Strawberries & Cream Birthday Cake

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Triple-layer Vanilla Bean Cake, Lindt Dark Chocolate Ganache & Fresh Cut Strawberries filling, Strawberry Vanilla Buttercream Ombre Roses, and a garnish of Fresh Strawberries & Sugar Pearls

This was a birthday cake for a surprise party!  I enjoy it when I get an email from a friend asking for a helping hand in executing a wonderful dinner party and cake for their loved one.

The guidelines were “she likes strawberries and cream” and “Lindt dark chocolate is a favorite.”  Terrific, this is doable.

My Vanilla Bean Cake is a variation of my favorite Classic Vanilla Cake, but uses whole vanilla beans that are steeped in warm milk.  Doesn’t that just sound delicious?

Due to the size of this triple-layer, 9″ round cake – I doubled the recipe.  Umm… We’ll get to that in a minute.

This is how the cake went together.  First step, make the ganache.  For the filling, the ratio was 200gr chocolate to 225gr heavy whipping cream and 1/2t dark vanilla extract.


These are the vanilla beans I bought at G. Detou.  Scrap the seeds from two pods, stir into 1c. milk, add open pods and heat (either on the stove or in the microwave) – but not to scalding, just warm.


Mix dry ingredients, set aside.  This was my first indication I could be in trouble on this recipe… that’s 5 1/3 cups of flour.


Second indication trouble could be on the horizon – one dozen egg whites.

The Classic Vanilla Cake recipe calls for four whole eggs – the sponge is delicious and a lovely yellow.  When I want to make the cake white, I use six egg whites (no yolks to tint the sponge).  Doubling the recipe meant doubling all those eggs.  Err…

I do like how the KitchenAid mixing bowl reflects and warps the egg yolks in the Fiesta Medium Bistro Bowl.


After all the ingredients are mixed together before adding 2c milk and all that flour, my 6qt bowl was nearly over-flowing.  “Houston, we have a problem.”


Slowly folding in the flour and milk made for a very delicate batter.  This turned out to the benefit of the cake since the least amount of action combining the flour and eggs, the better.

Using a parchment paper round at the bottom of the pan greatly reduces the darkening of the sponge.  This is really handy later on when slicing away the baked edge.


While the rounds cooled, I cut up the strawberries.


Removing the browned edge provides a clean line of color when the cake is sliced.  I learned that the first time I baked this cake.

It’s really important to me that the outside and the inside of the cake are both lovely and delicious. The brown line visible in the Pistachio Cake slice is unfortunate.  To avoid that mistake in the next white sponge, I needed to remove the very thin layer of the baked edge.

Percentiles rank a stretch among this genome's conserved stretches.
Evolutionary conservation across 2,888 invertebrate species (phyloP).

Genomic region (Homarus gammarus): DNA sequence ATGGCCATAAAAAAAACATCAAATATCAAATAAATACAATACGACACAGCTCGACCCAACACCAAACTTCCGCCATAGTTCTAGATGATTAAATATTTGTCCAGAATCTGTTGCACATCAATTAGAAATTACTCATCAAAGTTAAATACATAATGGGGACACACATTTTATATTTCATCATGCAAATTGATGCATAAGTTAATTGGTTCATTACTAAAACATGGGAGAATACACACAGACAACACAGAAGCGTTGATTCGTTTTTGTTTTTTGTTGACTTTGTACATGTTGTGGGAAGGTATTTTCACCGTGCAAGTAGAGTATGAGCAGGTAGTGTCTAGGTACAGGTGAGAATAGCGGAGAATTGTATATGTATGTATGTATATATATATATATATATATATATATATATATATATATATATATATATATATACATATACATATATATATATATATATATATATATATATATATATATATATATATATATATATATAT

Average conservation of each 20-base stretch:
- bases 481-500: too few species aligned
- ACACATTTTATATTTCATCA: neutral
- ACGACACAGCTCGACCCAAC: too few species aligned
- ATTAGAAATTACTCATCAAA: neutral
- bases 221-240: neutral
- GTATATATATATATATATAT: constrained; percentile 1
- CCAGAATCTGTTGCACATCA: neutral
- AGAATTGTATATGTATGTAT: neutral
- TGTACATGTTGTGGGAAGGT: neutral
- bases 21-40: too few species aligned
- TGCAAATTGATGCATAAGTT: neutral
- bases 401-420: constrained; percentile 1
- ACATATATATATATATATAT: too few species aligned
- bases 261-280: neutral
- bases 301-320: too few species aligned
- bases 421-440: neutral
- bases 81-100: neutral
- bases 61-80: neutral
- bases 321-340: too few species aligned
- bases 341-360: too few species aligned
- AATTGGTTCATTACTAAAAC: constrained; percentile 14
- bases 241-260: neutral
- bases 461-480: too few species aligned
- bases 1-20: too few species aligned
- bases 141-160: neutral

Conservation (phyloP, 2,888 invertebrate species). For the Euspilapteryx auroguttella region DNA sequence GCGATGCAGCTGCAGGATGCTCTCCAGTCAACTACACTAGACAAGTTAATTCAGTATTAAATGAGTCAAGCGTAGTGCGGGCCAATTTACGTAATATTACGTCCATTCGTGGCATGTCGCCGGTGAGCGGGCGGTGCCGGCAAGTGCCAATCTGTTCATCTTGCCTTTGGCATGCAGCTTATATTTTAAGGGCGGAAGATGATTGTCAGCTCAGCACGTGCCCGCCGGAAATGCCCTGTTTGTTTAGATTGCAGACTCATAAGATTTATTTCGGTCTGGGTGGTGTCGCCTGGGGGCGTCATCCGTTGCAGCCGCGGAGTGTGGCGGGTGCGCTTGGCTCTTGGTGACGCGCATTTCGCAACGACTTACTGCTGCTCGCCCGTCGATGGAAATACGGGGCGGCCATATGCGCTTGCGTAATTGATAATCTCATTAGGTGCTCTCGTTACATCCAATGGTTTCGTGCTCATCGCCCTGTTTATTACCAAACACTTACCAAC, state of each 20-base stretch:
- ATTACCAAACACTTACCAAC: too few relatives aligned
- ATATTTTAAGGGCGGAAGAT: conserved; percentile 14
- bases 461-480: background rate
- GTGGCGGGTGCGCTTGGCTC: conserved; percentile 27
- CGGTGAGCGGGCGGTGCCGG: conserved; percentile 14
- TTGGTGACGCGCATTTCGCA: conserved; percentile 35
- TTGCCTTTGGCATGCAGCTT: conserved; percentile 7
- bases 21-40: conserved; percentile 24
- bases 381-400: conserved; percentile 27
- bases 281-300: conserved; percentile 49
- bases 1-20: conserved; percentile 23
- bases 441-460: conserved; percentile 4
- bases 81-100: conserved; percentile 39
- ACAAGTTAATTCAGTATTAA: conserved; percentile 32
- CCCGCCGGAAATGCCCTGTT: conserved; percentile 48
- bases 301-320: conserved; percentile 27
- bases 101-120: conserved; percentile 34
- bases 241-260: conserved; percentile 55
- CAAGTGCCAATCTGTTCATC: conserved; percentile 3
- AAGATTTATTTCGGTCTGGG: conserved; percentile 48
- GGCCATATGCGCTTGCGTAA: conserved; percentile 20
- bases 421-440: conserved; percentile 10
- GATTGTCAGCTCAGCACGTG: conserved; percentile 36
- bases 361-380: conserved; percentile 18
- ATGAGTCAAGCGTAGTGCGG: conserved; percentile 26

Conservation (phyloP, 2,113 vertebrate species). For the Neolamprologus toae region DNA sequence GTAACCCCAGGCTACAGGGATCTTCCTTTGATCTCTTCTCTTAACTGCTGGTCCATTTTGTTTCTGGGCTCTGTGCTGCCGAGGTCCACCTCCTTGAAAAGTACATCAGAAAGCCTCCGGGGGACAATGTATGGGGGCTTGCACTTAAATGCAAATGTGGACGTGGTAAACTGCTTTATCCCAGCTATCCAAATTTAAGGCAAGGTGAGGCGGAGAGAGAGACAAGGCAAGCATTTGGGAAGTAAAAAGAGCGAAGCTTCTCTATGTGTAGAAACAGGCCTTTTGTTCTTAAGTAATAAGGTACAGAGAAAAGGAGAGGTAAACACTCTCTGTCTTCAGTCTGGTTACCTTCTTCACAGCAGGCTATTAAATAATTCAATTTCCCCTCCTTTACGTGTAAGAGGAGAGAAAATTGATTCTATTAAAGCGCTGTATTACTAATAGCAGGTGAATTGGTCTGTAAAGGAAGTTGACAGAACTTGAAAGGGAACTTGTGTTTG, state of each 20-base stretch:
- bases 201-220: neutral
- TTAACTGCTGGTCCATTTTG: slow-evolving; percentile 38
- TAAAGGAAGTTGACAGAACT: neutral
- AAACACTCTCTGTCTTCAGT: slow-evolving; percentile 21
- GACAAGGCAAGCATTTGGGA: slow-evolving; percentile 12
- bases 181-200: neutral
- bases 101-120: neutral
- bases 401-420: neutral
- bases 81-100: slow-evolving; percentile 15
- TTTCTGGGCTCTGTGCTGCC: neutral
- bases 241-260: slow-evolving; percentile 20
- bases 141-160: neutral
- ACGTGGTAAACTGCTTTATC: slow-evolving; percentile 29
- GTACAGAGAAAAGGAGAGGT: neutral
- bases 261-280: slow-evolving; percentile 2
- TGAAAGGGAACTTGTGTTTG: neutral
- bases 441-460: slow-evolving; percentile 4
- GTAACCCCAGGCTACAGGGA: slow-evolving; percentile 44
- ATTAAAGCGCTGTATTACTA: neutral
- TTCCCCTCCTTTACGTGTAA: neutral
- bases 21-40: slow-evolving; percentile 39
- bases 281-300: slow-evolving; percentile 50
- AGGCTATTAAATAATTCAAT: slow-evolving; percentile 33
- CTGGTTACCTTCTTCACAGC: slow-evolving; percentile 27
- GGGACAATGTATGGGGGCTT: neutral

It worked.  Yes, it’s an extra step and it is surely the case that some bakers won’t care.  And that’s cool.

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Time to start building the cake.

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After I piped on the ganache, I smoothed it out with a warmed off-set spatula.  I almost never work on the rounds separately and then stack, but spreading out the chocolate to make a thin layer would require  pressure.  Quite frankly, I didn’t want to smash the cake before it got to the party!

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Using a slotted spoon, helps prevent unwanted strawberry juice at this layer.


To keep the strawberries in the cake, a small wall of buttercream was piped onto the edge of the chocolate.

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Covering every bit of the layer ensures nearly every part of the filling includes a fresh berry bite.

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I did not add a dowel because I didn’t want to compromise the chocolate layer.  If felt quite stable and I was comfortable not including this component.


Crumb coated with a thin layer of Vanilla Buttercream.


Starting with the Strawberry Rosettes… I didn’t like it.  Not one bit.

With the spatula, all the frosting was wiped off and mixed back into the bowl.

This is a beautiful feature of cake decorating and buttercream… it’s incredibly flexible and if one design isn’t working, try another.  It is no big deal.

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The little bits of buttercream on the top of the cake will support the fresh strawberries.  I also added Strawberry Pocky Sticks for fun and texture.  Sifting a wee bit of powdered sugar on the berries adds a sparkly touch.

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Again, since this was a birthday cake – there’s no slice pic!  And that’s ok, too.

At the end of the day, I got to design a really sweet cake.

Long-term sobriety is worth it.  I get to have an amazing life with my life partner and we get to enjoy our people.

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1 Response

  1. June 24, 2015

    […] Time to bake the cake.  First step, steep the vanilla beans in the buttermilk. I went in to greater detail on this step when I blogged about it with this Strawberries & Cream Cake. […]

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